I am never quite sure how to begin talking about anti-black racism among diasporic South Asians and Pacific Islander communities. After all, indigenous Fijians are essentially black. Many Indians brought to Fiji to work as indentured servants were also much darker-skinned, when compared to their Indian-born counterparts. While Indo-Fijians are often prejudiced against native Fijians, in part, due to years of white settler colonialism and supremacy, firangis have a harder time telling us apart from one another.

So not to take away from the fact that many Pacific Islanders and South Asians are often perceived as black in the U.S., anti-blackness in South Asian and Pacific Islander communities is real. This is a great resource authored by friends at Queer SAAN to start the conversation in our communities about anti-blackness: It Starts at Home: Confronting Anti-Blackness in South Asian Communities. While the criminal injustice system is not about to root out the daily violence that we are all subjected to, the revolution does start at home.

Additional resources

Prezi: Confronting Anti-Blackness in Asian/American Communities and Organizing

NBC: The Secret History of South Asian and Black Solidarity and BlackDesiSecretHistory

I Became So Exhausted With Proving My South Asian Identity That I Started to Ignore It

ChangeLab: Why Ferguson Matters to Asian Americans

Why Ferguson is Our Issue: A Letter to Muslim America

The Revolution Starts with My Thathi (Dad): Strategies for South Asians to Bring #BlackLivesMatter Home by Sasha W.

Victimization of the South Asian Community: Why Unjust Policing is Not Just a Black and White Issue

India Abroad: So That All Our Grandparents Walk Freely

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Asian Americans and Affirmative Action

Race still matters infographic AAAJ - for websiteAffirmative action is now the latest wedge issue in California to keep ethnic minorities from seeing our common interests.

In California, a bill to revive affirmative action is dead. Mainstream media reports convey that opposition from insurgent Asian Americans groups killed the measure at the last minute. If this is true, then there is much work to be done in Asian American communities about the benefits of affirmative action. 

However, it is more likely that the measure was primarily opposed by white voters, and an over-hyped loud minority of Asian American opposition became a convenient scapegoat for lawmakers. After all, more than 75 percent of Asian American support affirmative action programs. Even when Prop 209 was passed by overwhelmingly white voters, Asian Americans were scapegoated for supporting the repeal effort even though 61 percent of Asian Americans voted against the ban. The backlash against Asian-Americans for the latest affirmative action debacle is the same old “divide and conquer” strategy, and we must stop falling for it.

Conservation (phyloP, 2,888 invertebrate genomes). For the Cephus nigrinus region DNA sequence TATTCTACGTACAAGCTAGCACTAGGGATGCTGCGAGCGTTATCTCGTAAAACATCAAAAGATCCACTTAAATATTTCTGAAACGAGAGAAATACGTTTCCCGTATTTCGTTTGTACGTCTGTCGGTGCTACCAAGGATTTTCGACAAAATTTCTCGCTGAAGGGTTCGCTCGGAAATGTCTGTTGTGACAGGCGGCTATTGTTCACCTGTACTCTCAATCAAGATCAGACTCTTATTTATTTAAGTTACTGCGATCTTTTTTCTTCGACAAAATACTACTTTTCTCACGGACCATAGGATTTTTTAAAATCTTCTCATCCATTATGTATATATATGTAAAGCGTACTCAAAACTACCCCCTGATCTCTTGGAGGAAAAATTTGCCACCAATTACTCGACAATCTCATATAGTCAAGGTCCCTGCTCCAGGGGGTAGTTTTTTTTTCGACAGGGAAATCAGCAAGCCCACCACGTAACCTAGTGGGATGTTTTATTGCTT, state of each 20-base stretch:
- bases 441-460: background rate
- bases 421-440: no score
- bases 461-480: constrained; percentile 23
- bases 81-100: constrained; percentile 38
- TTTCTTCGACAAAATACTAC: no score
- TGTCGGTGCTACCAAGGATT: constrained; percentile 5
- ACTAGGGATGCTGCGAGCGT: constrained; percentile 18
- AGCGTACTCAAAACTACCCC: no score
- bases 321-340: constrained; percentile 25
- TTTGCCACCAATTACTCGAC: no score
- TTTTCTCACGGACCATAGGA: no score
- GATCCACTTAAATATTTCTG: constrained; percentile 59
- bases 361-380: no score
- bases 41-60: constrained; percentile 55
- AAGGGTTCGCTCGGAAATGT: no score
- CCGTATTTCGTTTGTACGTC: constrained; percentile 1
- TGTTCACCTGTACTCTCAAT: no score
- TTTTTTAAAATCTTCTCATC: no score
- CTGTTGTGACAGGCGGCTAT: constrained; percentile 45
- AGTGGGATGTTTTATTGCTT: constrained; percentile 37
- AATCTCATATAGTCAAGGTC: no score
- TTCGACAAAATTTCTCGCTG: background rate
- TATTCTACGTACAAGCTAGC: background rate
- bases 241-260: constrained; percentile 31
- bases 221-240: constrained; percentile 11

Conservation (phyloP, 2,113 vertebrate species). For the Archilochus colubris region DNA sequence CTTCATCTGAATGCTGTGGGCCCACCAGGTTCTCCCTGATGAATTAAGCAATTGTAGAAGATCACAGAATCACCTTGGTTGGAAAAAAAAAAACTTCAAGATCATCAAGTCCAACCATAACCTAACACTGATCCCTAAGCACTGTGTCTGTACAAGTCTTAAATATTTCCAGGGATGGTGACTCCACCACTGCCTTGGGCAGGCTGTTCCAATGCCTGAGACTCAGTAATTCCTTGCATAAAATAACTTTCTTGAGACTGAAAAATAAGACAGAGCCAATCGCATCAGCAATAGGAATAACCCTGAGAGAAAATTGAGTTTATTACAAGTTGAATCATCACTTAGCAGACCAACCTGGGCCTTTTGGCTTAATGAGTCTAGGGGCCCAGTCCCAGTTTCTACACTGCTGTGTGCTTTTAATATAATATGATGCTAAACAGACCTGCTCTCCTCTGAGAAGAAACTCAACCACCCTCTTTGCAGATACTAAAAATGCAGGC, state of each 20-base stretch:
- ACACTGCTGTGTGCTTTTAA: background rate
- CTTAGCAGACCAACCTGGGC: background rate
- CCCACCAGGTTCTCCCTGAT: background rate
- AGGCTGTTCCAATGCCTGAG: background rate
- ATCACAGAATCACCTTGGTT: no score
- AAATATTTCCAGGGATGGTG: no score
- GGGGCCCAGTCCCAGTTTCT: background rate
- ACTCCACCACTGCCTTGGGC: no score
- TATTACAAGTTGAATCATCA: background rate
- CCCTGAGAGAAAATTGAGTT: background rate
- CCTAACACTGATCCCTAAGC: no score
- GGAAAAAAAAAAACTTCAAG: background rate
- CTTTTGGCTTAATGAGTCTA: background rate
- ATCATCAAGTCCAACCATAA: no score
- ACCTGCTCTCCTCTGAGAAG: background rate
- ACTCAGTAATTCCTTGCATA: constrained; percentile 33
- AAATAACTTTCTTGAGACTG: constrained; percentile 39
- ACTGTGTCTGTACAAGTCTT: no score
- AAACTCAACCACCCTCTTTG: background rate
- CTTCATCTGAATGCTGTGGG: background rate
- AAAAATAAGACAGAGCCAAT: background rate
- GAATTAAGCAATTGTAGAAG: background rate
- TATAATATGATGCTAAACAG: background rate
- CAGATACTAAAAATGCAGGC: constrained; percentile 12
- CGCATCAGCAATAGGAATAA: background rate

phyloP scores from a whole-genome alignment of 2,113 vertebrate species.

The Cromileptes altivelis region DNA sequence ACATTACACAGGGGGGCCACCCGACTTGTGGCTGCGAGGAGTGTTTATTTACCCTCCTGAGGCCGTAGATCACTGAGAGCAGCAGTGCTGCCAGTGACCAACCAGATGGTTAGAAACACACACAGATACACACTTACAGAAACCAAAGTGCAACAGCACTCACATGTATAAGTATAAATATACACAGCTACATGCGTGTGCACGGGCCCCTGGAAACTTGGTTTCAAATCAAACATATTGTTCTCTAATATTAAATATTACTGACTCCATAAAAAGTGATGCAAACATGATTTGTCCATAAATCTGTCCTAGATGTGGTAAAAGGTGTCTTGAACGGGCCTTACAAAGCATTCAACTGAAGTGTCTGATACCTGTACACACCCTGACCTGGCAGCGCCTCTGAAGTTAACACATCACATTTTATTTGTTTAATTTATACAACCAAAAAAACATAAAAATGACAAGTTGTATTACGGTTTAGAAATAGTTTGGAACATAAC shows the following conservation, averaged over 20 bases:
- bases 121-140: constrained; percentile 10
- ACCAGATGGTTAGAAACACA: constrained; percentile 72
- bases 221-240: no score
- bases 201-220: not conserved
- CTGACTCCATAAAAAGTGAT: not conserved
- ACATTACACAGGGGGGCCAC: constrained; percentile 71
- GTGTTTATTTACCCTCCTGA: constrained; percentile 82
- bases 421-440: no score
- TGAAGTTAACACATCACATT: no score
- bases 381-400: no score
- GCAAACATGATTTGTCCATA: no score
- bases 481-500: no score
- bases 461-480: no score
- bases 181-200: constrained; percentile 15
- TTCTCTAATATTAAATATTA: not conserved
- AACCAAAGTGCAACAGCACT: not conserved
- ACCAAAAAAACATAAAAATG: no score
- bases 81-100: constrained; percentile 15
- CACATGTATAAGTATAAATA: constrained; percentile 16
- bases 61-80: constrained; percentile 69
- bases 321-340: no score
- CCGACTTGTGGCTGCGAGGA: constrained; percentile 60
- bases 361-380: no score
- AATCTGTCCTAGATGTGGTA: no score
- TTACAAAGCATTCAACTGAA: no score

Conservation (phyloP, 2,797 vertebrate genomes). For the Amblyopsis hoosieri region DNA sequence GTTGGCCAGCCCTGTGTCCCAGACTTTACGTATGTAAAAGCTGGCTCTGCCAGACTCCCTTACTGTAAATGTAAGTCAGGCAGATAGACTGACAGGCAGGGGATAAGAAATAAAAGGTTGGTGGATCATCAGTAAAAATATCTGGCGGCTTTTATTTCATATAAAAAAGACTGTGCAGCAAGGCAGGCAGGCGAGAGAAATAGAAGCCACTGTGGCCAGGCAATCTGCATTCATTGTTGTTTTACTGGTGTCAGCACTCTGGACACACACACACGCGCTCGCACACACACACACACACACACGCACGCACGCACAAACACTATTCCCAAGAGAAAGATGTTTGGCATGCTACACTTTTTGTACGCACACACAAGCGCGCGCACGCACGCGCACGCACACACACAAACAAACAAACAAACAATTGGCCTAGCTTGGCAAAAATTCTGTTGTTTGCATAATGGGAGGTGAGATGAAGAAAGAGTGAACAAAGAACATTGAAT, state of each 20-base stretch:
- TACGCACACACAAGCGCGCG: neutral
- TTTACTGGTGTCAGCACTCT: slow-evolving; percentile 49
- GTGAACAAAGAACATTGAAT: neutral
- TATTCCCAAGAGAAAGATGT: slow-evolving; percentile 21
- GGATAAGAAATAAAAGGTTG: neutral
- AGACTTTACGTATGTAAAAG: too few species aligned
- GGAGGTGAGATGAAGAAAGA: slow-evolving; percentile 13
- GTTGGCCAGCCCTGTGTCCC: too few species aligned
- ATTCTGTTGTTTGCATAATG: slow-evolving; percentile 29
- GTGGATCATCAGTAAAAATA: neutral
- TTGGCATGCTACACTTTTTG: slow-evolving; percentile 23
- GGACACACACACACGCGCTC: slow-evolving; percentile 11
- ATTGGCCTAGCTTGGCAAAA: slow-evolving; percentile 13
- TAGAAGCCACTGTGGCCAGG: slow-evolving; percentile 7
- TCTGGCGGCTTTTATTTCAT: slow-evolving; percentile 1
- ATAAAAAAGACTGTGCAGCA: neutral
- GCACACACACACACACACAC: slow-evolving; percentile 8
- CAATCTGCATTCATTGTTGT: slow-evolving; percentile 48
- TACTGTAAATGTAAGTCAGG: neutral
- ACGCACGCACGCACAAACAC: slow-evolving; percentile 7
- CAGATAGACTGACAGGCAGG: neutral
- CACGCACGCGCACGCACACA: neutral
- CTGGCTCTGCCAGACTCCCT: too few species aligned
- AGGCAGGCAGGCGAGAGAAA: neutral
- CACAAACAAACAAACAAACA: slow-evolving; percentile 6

I support affirmative action. I have written at length about the need for affirmative action, as well as why it is constitutional. Contrary to myths, Asian Americans have been hurt by Prop. 209, and projected Asian-American enrollment rates have fallen as a result of Prop 209. Moreover, Asian-Americans do not lead single issue lives. Many Asian-American women and LGBT Asian-Americans directly benefit from affirmative action. 

We need to restore affirmative action in California, and we need to stop allowing the white majority to use the increased Asian American enrollment numbers as a way to defend a ban that only they support overwhelmingly. 

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Event: AAPIs and the Urgency for Comprehensive Immigration Reform

Hosted by Asian Pacific Americans for Progress (APAP)-Washington, DC Chapter

Wednesday, March 24th, 2010
Cannon House Office Building Room 121
Washington, DC

Karen Narasaki – Executive Director, Asian American Justice Center (AAJC) – moderator

Prerna Lal – DREAMActivist.org founder, Change.org Blogger
Deepa Iyer – Executive Director, South Asian Americans Leading Together (SAALT)
Hemi Kim – DC Director,  National Korean American Service and Education Consortium (NAKASEC)
Ben de Guzman – Policy Director, KAYA – Filipino Americans for Progress; Co-Programs Director, National Queer Asian Pacific Islander Alliance (NQAPIA), National Coordinator, National Alliance for Filipino Veterans Equity (NAFVE)

Congressional speakers
Congressman Mike Honda (confirmed for opening remarks)
Congresswoman Judy Chu

Campus Progress
South Asian Americans Leading Together (SAALT)
South Asians for Obama (SAFO)
National Korean American Service & Education Consortium (NAKASEC)
Asian American Justice Center (AAJC)
National Federation of Filipino American Associations (NaFFAA)
National Alliance for Filipino Veterans Equity (NAFVE)
Immigration Equality

Special Thank Yous:
Congressional Asian Pacific American Caucus (CAPAC)
Congressional Hispanic Caucus (CHC)

This is really the only reason that I am in DC besides work.

I have two needs:

1. More organizational sponsorships.

2. Someone to video “shoot” the event.


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